Publication Abstract Display
Type: Published Manuscript
Title: Clinical factors related to brain structure in HIV: The CHARTER Study.
Authors: Jernigan TL, Archibald SL, Fennema-Notestine C, Taylor MJ, Theilmann RJ, Julaton MD, Notestine RJ, Wolfson T, Letendre SL, Ellis RJ, Heaton RK, Gamst AC, Franklin DR, Clifford DB, Collier AC, Gelman BB, Marra CM, McArthur JC, McCutchan JA, Morgello S, Simpson DM, Grant I, and the CHARTER Group
Year: 2011
Publication: Journal of NeuroVirology
Volume: 17 Issue: Pages: 248-257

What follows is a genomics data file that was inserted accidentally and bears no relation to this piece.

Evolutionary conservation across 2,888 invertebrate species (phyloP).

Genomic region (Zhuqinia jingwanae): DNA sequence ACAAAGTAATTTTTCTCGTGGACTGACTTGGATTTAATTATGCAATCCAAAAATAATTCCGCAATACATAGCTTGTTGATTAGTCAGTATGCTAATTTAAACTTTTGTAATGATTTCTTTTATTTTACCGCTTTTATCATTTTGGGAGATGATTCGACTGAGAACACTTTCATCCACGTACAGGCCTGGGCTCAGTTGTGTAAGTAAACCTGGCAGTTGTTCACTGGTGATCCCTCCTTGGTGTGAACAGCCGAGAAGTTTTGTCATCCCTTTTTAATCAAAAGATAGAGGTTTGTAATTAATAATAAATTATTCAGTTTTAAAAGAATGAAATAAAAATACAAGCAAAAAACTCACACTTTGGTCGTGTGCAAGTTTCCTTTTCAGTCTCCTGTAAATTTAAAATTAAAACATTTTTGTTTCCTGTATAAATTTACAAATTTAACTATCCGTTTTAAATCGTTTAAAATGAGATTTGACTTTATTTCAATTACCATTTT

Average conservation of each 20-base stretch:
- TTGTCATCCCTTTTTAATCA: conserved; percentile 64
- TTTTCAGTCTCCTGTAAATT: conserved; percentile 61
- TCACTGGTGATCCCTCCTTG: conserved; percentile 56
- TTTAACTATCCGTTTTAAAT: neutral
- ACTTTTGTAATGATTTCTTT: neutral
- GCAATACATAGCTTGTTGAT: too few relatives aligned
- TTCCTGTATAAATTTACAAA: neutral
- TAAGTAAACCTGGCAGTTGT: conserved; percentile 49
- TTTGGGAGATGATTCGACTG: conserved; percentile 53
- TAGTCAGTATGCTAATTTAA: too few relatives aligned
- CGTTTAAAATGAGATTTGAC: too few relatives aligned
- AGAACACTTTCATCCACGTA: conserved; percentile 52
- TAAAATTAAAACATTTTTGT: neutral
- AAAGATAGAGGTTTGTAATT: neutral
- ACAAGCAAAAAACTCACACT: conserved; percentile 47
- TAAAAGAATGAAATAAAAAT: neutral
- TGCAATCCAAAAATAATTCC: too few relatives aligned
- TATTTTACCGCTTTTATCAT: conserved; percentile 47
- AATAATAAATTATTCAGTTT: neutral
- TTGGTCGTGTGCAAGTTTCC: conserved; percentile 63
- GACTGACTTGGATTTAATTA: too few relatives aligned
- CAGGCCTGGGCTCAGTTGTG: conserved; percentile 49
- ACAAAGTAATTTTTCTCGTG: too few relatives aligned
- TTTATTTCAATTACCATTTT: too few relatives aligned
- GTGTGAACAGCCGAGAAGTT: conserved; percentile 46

Abstract:Despite the widening use of combination antiretroviral therapy (ART), neurocognitive impairment remains common among HIV-infected (HIV+) individuals. Associations between HIV-related neuromedical variables and magnetic resonance imaging indices of brain structural integrity may provide insight into the neural bases for these symptoms. A diverse HIV+ sample (n=251) was studied through the CNS HIV Antiretroviral Therapy Effects Research initiative. Multi-channel image analysis produced volumes of ventricular and sulcal cerebrospinal fluid (CSF), cortical and subcortical gray matter, total cerebral white matter, and abnormal white matter. Cross-sectional analyses employed a series of multiple linear regressions to model each structural volume as a function of severity of prior immunosuppression (CD4 nadir), current CD4 count, presence of detectable CSF HIV RNA, and presence of HCV antibodies; secondary analyses examined plasma HIV RNA, estimated duration of HIV infection, and cumulative exposure to ART. Lower CD4 nadir was related to most measures of the structural brain damage. Higher current CD4, unexpectedly, correlated with lower white and subcortical gray and increased CSF. Detectable CSF HIV RNA was related to less total white matter. HCV coinfection was associated with more abnormal white matter. Longer exposure to ART was associated with lower white matter and higher sulcal CSF. HIV neuromedical factors, including lower nadir, higher current CD4 levels, and detectable HIV RNA, were associated with white matter damage and variability in subcortical volumes. Brain structural integrity in HIV likely reflects dynamic effects of current immune status and HIV replication, superimposed on residual effects associated with severe prior immunosuppression.

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